Sgt. Bryan Enochs’ Larger and 3D-Printed V8 Solenoid Engine
The 3D printing technology bug can literally hit anyone. While most of the persons who have been inflicted with this fever have had formal introduction or lessons, there are also those who have managed to impress experts with their creations despite less than normal or standard getting to know procedures with this technology. Some of their works are so impressive that these even surpass the creations of those who have formal 3D printing technology lessons.
One such person who is wowing the 3D printing world with very intricate and often complex works is military Sergeant Bryan Enochs. His body of works suggests that he is no one-hit wonder, but a certified talent in this field. He is every inch a self-made and self-taught 3D printing technology expert.
Previously, he showcased an imaginative and almost quirky rendition of a 3D printed carousel. Elaborate and intricate are just two of the more than a dozen amazing words that will begin to describe this work. This fanciful creation is certainly not for beginners as this can very easily lead to frustration.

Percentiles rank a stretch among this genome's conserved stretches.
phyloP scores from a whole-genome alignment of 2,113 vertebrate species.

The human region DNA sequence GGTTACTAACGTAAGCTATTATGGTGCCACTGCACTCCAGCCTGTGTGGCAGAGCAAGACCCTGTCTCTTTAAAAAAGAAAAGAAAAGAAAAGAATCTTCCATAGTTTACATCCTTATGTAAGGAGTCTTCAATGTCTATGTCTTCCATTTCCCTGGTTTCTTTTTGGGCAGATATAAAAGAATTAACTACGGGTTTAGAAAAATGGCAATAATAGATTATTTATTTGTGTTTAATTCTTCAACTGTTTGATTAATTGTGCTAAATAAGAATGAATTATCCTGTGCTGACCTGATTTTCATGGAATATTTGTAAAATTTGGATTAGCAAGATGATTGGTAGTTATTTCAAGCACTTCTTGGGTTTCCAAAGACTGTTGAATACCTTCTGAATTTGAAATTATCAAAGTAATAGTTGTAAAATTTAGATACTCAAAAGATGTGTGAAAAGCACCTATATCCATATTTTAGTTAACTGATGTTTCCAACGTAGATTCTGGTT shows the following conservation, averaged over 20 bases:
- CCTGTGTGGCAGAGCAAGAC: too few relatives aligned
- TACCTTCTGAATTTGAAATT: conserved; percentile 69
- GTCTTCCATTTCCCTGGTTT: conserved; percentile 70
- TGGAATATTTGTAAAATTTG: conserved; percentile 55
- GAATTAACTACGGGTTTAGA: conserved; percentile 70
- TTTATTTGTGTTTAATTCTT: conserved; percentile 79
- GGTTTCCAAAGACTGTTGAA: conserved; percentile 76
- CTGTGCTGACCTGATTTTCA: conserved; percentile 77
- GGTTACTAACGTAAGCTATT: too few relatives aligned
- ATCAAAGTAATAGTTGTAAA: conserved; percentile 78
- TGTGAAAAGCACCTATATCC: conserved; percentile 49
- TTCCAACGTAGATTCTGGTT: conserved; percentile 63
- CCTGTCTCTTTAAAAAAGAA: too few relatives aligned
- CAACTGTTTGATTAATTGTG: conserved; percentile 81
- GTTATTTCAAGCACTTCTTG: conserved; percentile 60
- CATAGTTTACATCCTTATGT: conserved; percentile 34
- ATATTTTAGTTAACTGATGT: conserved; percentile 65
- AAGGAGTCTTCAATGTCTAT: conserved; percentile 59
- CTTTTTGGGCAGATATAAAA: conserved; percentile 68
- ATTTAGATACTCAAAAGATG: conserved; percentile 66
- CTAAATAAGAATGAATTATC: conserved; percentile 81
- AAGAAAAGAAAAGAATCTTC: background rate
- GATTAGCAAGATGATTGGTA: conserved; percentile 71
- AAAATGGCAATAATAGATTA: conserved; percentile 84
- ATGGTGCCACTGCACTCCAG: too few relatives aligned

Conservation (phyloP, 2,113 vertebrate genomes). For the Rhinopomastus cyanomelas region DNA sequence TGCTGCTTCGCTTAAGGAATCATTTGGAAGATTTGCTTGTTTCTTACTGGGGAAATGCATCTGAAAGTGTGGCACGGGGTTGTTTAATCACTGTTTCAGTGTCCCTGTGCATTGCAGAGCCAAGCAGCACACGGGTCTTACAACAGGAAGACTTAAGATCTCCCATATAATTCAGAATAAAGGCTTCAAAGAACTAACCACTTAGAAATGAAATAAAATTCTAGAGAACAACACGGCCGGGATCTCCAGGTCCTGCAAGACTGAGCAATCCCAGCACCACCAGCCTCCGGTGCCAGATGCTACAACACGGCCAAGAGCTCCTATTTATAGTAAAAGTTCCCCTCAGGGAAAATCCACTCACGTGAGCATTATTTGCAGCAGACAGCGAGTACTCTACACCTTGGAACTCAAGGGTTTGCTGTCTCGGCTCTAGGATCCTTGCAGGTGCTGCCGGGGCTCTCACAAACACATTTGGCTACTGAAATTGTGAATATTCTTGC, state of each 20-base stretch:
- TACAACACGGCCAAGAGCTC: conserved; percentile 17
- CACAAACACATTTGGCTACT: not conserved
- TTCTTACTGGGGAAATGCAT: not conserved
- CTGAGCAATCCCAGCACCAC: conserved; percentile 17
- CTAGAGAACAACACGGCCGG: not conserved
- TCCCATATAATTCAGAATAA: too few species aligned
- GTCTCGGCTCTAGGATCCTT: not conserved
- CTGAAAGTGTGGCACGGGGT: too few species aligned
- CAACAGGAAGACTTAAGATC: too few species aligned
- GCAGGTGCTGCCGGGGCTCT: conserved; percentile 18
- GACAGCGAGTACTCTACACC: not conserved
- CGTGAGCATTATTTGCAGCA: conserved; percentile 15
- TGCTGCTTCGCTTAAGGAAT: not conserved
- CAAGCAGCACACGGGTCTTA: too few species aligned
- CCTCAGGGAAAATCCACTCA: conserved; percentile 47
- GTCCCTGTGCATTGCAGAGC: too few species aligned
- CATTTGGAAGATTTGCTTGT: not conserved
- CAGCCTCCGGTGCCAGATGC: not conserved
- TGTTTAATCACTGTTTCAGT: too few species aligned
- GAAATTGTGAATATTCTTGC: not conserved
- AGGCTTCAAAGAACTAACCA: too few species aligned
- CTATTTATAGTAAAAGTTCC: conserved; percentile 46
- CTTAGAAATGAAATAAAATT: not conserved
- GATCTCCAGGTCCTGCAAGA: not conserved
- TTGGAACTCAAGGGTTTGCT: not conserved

After that resounding success, Sgt. Enochs is trying, this time around, to improve on an old project. The work he is showing to the 3D printing world is a larger and 3D-printed V8 solenoid engine that serves as a step up from a smaller engine of basically the same concept and design, but with heating and timing shortcomings. As the new version is bigger, he would have more than enough space to add the necessary adjustments to address both issues.
Before anything else, he cautions anyone who is interested to replicate his work that there are numerous parts of the engine that are not 3D-printed. Hence, one would have to make it a point to go to several hardware stores like Home Depot to get most of the parts. More importantly, this may make a dent in the wallet for those who are putting a substantial cap on their 3D printing expenses.
He addressed the previous shortcomings of the smaller engine as the larger model now has enough space to accommodate a cooling fan for every piston. The larger engine also enhances heat dispersion to fully resolve the heating issues. Sgt. Enochs attempted to solve the timing issues by using a Sensofoil Touch Sensor. Although the timing has significantly improved with this sensor and with a couple of programming changes, everything is not yet perfect as he has to remodel a part of the sensor to make the reading spot on every time. The evidence of the shortcoming is backed by a tape that improves the sensor’s pressure recognition.
The larger engine also requires more muscle power. He advises using 650w power supply to maximize the potential of the solenoids and an additional 450w to maintain the cooling efficiency of the fans and to power the Arduino and relay shield. For added benefit, the V8 engine needs rafts only for the biggest components while supports are utilized for just a couple of them. He also recommends a low printing resolution for the best effect.